Tuesday, December 22, 2009

Where it's due

I make fun of Melissa McEwan and her creepy creepy cult from time to time, so I feel like it's my duty to point out that she and the rest of them actually make really good points on rare occasions (though they are generally still surrounded by overly cutesy, trite, groupthink internet talk). Like this:
I know I'm a big poopypants and everything, but I hate gendered anthropomorphized toys, because they're almost always male. It's "Chuck the Truck" and "Thomas the Tank Engine" (yeah, I know it's a cartoon, but a cartoon obviously designed with marketing toys in mind) and blah blah, which reflects little boys' male personhood back to them, whereas the EZ-Bake Oven isn't "Shirley the Oven" -- "girls' toys" just underline girls' need to engage in service and don't reflect back any personhood at all, unless it's a babydoll, which is a person that the girl needs to care for.

So kids who play with "boys' toys" get the message that being male is being a person, and kids who play with "girls' toys" get the message that being female is being a servant to chores and other people.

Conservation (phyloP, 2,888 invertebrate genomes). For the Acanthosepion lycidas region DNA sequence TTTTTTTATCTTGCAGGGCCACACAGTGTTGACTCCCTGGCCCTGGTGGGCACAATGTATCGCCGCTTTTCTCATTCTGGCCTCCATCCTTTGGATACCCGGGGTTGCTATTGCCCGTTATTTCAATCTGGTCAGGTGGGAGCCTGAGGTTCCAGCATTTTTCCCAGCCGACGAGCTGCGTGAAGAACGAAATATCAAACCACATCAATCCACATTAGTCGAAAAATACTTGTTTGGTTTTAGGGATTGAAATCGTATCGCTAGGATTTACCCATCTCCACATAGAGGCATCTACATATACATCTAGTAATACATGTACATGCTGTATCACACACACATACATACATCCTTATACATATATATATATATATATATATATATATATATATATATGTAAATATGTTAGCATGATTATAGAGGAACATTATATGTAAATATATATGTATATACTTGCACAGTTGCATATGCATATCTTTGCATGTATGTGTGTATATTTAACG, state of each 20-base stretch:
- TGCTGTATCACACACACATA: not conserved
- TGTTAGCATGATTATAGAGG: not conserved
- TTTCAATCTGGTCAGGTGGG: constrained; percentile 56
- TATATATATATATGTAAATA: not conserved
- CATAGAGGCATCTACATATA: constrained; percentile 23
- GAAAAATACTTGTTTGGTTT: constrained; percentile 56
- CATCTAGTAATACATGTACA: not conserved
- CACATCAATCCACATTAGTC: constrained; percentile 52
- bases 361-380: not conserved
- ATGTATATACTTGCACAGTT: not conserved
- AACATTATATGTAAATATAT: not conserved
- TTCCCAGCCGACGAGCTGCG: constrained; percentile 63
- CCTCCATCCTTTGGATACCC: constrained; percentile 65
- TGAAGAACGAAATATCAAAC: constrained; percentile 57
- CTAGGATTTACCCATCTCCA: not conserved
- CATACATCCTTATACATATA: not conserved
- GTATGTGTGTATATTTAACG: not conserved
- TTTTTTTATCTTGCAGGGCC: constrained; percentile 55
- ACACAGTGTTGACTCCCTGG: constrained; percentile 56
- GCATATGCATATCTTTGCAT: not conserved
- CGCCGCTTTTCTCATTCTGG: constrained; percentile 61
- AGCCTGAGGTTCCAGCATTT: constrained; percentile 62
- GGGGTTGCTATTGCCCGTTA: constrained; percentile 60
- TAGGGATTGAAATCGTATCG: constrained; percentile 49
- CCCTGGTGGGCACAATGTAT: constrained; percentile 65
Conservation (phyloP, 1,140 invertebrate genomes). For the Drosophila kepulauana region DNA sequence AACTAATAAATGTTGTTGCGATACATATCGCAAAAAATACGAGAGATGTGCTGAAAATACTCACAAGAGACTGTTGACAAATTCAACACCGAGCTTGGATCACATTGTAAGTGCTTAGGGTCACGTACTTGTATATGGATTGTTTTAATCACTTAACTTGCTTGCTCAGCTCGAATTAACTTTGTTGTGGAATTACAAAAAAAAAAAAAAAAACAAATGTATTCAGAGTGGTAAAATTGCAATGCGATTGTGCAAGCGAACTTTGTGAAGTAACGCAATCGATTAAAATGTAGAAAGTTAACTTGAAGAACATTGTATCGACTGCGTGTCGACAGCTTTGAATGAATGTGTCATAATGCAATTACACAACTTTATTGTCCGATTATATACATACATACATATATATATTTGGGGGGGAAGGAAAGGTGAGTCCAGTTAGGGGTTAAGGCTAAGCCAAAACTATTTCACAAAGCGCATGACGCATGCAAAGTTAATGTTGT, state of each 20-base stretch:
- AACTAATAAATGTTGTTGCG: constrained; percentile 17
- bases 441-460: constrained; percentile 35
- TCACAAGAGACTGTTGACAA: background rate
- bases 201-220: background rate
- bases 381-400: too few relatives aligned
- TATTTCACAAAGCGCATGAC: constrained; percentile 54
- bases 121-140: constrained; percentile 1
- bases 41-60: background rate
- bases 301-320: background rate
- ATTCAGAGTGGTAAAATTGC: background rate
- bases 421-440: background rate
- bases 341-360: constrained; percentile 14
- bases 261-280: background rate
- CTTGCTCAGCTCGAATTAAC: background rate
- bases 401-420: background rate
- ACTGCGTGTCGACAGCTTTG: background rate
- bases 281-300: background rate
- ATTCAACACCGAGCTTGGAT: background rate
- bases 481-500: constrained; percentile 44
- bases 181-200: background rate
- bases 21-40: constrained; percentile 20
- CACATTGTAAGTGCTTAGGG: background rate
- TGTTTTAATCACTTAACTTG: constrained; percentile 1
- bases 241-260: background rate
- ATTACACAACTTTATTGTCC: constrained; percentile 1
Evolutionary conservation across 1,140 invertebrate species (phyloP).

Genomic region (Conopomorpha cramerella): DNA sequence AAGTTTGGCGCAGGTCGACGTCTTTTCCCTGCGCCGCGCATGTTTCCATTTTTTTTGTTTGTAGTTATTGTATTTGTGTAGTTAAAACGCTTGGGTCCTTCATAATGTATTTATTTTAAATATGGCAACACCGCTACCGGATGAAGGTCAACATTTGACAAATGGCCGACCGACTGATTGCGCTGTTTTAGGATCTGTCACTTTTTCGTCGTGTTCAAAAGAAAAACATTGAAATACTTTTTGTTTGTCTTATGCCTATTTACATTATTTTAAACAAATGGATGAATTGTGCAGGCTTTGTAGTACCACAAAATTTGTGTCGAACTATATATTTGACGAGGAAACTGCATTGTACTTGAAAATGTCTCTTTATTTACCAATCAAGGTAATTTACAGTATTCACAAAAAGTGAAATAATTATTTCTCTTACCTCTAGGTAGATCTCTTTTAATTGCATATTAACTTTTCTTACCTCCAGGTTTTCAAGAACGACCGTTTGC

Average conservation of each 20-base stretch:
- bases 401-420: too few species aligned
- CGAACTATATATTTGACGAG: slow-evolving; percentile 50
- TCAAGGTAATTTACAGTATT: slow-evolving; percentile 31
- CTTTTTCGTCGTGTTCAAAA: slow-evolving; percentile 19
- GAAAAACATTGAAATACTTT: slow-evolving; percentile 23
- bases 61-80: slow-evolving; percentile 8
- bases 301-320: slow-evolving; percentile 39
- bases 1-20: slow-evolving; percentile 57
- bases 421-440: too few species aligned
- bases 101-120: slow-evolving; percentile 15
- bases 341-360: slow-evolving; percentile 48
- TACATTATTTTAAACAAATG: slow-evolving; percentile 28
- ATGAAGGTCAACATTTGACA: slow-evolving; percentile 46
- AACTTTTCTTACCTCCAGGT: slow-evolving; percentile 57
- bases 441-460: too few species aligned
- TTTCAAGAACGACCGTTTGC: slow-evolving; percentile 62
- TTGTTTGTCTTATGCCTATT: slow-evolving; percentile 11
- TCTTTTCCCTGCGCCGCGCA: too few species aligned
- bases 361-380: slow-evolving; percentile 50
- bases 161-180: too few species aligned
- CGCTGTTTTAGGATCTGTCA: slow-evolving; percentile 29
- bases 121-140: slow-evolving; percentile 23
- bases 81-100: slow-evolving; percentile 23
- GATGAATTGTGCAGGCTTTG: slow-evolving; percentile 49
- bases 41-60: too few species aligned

Disturbing, right?
Yep, it is disturbing. It's amazing that no matter how many deep-rooted carriers of our culture's misogyny one becomes conscious of, there are always more waiting to jump out at you. I mean, the only major exception to this rule that I can think of is that Barbie is also a person, and really, if the best thing you've got going for you is Barbie, you're pretty much screwed.

1 comment:

Anonymous said...

Is this actually true? My intuition points me in exactly the opposite direction. Consider:

1. Conventionally, inanimate objects (ships, planes, buildings, cars) are female, presumably because they are faithful servants and helpers to their male users/masters. Feminists have spilled plenty of ink over this pernicious social convention... now the opposite convention (to the extent it actually exists and has not been spuriously invented) is also being criticized?

2. As a native of the culture in question, my stereotypical image of gender differentiation in toy forms is guns/trucks (boys) and dolls (girls). Dolls are anthropomorphic; guns and trucks are generally not, with of course some exceptions for trucks, as noted. Is my intuition so far off base?